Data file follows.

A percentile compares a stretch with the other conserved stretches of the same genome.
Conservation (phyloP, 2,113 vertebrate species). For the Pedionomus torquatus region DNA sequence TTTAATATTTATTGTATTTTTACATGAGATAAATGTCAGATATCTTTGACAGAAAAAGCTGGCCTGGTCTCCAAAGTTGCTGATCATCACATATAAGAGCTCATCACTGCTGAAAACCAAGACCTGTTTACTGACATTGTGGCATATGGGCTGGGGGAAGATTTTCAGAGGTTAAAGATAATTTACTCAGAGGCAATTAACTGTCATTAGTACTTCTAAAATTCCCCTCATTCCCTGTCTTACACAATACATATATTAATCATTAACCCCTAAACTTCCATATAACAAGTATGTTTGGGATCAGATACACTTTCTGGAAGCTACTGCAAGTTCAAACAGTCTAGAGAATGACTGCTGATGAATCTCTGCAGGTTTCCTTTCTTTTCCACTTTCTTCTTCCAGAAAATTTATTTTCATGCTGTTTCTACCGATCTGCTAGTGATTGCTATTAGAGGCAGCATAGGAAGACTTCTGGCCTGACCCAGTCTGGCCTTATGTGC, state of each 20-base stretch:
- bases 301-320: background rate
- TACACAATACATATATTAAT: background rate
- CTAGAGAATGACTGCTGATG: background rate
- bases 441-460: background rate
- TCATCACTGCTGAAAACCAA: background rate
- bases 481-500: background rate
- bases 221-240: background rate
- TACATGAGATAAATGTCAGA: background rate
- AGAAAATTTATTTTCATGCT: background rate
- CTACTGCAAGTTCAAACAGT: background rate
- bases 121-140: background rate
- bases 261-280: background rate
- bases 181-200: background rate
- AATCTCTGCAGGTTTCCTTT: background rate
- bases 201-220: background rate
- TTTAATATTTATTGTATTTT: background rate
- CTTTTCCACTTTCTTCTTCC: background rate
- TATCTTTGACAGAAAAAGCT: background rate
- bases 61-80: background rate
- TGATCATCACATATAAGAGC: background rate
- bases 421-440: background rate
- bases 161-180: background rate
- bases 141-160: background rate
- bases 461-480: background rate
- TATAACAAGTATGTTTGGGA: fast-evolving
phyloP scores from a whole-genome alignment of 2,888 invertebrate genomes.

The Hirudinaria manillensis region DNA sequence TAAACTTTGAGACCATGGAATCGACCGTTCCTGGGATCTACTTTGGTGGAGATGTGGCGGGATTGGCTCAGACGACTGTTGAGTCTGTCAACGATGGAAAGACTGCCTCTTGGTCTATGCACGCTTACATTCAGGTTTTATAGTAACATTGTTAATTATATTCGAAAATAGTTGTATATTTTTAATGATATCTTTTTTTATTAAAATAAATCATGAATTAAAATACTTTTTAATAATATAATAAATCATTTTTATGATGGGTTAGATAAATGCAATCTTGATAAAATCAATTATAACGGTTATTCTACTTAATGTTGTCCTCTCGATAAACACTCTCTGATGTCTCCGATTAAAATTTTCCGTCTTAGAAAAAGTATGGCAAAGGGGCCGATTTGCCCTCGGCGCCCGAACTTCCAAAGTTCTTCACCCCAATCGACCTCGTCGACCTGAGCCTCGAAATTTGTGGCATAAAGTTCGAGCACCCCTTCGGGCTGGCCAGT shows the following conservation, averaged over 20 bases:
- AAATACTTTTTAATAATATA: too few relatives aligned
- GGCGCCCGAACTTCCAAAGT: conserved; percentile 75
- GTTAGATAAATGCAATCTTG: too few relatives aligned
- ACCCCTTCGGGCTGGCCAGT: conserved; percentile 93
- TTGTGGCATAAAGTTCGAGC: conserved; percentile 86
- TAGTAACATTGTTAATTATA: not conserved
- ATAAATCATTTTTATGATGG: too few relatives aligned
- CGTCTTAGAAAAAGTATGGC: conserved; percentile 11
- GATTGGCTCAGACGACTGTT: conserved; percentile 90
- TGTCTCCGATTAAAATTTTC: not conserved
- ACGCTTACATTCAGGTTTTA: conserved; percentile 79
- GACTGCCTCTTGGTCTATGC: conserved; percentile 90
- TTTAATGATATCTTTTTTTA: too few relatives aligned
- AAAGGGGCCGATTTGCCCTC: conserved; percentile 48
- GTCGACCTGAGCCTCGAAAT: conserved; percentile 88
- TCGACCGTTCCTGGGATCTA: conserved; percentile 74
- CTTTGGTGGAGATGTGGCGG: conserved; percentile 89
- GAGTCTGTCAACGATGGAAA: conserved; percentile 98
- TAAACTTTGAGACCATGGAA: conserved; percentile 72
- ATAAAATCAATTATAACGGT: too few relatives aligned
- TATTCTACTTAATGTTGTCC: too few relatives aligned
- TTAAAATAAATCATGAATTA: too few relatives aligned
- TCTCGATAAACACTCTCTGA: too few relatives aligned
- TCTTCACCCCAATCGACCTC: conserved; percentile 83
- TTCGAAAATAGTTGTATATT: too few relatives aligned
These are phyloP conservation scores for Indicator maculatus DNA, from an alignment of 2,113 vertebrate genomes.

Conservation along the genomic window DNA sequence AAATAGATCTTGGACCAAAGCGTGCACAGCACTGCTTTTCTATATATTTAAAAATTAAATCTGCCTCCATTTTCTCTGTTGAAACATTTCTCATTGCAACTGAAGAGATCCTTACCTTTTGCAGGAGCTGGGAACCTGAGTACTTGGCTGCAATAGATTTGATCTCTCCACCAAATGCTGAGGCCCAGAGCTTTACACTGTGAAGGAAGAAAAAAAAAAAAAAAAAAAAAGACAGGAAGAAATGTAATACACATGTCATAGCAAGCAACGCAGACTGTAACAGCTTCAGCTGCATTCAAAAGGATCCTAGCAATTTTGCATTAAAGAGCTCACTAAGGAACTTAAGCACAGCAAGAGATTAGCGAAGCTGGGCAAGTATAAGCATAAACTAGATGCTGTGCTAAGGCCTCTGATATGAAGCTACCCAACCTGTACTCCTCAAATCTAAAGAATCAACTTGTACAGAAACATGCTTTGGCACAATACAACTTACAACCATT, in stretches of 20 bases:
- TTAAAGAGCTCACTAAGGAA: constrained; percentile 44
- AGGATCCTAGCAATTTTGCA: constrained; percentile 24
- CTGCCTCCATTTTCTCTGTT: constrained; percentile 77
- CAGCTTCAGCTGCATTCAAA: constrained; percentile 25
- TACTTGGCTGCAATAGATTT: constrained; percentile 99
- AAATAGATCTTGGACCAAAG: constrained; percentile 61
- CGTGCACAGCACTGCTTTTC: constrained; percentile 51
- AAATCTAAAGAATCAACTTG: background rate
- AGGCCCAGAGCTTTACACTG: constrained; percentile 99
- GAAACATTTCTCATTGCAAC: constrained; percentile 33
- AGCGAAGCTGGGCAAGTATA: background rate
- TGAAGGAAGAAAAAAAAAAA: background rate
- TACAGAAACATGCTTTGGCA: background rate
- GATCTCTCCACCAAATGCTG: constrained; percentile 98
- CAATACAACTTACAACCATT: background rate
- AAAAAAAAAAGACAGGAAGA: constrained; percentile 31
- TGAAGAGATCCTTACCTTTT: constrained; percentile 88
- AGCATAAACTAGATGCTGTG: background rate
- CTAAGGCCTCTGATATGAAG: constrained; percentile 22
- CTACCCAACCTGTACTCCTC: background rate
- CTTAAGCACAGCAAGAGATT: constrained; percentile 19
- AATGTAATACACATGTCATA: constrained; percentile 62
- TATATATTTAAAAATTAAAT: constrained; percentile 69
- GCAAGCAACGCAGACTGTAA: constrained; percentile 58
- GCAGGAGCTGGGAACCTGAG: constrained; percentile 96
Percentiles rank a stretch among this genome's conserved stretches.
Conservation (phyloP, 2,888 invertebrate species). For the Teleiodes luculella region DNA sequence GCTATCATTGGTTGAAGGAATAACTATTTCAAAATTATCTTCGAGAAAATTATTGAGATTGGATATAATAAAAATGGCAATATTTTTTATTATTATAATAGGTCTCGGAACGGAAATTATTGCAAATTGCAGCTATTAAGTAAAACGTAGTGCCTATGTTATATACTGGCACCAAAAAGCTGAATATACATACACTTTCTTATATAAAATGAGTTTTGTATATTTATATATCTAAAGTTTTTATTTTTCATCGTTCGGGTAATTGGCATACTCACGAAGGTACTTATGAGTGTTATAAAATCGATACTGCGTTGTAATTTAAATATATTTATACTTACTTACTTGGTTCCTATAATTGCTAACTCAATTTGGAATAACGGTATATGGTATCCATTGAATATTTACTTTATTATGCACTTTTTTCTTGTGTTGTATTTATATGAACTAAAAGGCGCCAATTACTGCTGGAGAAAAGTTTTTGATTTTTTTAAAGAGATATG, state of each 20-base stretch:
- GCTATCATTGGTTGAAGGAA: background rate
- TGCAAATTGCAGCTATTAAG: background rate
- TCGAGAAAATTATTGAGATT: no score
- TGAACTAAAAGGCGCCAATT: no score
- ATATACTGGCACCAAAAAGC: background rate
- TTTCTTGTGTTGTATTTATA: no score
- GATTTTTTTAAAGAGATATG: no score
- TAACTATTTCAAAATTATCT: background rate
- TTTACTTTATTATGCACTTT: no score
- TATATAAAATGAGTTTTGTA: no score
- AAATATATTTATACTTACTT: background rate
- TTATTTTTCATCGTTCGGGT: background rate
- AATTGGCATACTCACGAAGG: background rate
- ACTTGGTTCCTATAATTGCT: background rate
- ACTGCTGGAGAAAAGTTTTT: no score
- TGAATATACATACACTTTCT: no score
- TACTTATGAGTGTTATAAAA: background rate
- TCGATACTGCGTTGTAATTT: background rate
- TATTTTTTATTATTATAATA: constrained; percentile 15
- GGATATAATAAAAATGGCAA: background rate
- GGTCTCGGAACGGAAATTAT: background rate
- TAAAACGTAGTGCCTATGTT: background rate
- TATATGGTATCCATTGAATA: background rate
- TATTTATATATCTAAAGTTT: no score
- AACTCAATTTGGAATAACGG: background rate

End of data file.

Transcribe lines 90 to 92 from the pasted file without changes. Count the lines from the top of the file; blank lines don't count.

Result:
- GATTTTTTTAAAGAGATATG: no score
- TAACTATTTCAAAATTATCT: background rate
- TTTACTTTATTATGCACTTT: no score